So what do we make of this? What’s the takeaway from such an historic event? If there is anything I realize from my experience in Times Square, it is that everyone wishes they were a scientist. (A space scientist!) I listened in on a conversation where one man was explaining to a friend how the landing was going to work. The friend was awestruck and wanted to know more. He seemed to listen with an expression that said, “I wish I knew what this guy knows.” As I spoke with some of the members of Langley and asked what they did for NASA, they were a tad self-deprecating in their answers, sheepishly admitting they weren’t scientists or astronauts. In my head, I shouted “Dude, you work for NASA. I don’t care if you’re a groundskeeper. You’re awesome!” (Although, it would have been awesome to have met an astronaut or scientist.)
I guess what I’m trying to say is this: Scientists are big children. Engineers, too. Sure, they have to do a lot of extremely hard, and I’m sure at times tedious, work. Statistical analyses. Procedures. Research. But, at the end of the day, they’re big children. Wide-eyed, curious children learning about the world around them. And experimenting in it. Playing in it. And, oh, the engineers! They get to play with their Legos, Erector Sets, and Constux to make awesome toys that get to fly through space and land on distant worlds and fire lasers, pew pew pew! The rest of us, however, confronted with our “regular jobs” and lives, are jealous. We watch the people in the control room at JPL both with awe and envy. They are in the sandbox, playing the coolest games because they dream up the coolest scenarios with vivid imaginations. They play with the newest toys, as we look on from the outside hoping that a few grains of sand will spill over the wooden barrier onto the tips of our sneakers, allowing us the illusion that we are actually a part of it.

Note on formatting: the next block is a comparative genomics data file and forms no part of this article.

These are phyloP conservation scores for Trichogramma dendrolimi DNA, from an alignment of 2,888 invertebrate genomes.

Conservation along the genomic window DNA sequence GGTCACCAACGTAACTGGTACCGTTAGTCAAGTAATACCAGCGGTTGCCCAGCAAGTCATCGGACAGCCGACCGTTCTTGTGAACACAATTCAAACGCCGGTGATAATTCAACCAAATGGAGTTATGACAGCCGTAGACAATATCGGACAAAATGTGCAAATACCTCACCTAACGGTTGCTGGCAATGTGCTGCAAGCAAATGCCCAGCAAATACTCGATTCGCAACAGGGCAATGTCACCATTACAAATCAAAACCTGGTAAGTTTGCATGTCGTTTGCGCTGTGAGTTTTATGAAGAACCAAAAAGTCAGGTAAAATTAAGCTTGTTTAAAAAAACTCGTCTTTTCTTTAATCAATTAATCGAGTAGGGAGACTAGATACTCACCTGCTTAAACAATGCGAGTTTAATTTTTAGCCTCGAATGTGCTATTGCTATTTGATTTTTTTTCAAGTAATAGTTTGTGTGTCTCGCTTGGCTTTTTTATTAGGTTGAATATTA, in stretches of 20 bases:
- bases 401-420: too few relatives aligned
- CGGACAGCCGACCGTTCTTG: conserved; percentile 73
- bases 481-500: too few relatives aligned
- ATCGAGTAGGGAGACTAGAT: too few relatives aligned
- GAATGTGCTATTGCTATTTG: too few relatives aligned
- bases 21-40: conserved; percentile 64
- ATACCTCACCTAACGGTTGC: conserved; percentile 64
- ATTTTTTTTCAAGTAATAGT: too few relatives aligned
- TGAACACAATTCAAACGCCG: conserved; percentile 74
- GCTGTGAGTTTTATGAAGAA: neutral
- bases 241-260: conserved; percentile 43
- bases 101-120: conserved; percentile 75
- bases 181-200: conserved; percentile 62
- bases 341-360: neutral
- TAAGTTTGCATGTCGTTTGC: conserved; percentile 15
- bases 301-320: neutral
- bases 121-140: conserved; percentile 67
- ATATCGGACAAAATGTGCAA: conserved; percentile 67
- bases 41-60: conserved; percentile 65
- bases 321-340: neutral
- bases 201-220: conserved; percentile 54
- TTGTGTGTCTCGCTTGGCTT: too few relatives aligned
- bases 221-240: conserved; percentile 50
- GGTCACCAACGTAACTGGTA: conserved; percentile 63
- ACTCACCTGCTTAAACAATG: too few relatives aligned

JPL Kid: “Hey, that’s a neat toy, what is it?”
Me: “It’s my Honda CR-V. It’s kinda like a Sport Utility Vehicle, but I can’t actually take it on dirt. It has automatic seats and windows, though, and a sun roof plus XM Radio! That means satellites! What’s more, it not only controls the internal temperature with dual-climate control, it also tells you the temperature outside! What’s yours?”
JPL Kid: “Cool. Mine is a nuclear-powered car with 6 wheels! It’s got 17 cameras on it, shoots X-Ray beams and drills into rocks. It also has a sensors that tell temperature, humidity, wind currents, and direction, air pressure, and more! Oh, and it got here by being lowered from a skycrane that was hovering with rockets.”
Me: “Oh. Cool. I… uh… hey… is that my mommy calling? <sniffle> I <sniff> gotta go. Bye, kid…”
Perhaps I’m being melodramatic; it’s really not that bad. OK, so most of us are not playing in the sandbox everyday. But, when I looked around at the many, many faces sitting and standing around me in Times Square last night, I saw that child-like wonder in all of the spectators. Mouths hung open from unflinching faces of many colors. Comments were excitedly and softly spoken from voices of many distant lands. We were all kids again, watching our daring friends throw a green plastic soldier from the roof with a parachute. (Except this particular green soldier then hovered with rockets and lowered another soldier to the floor!) Exuberant cheers were shouted when there was news of a perfect landing. For a few hours, we all dared to dream and play in the sandbox together.
I’m going to wrap this up by letting Randall Munroe have the last word on this subject: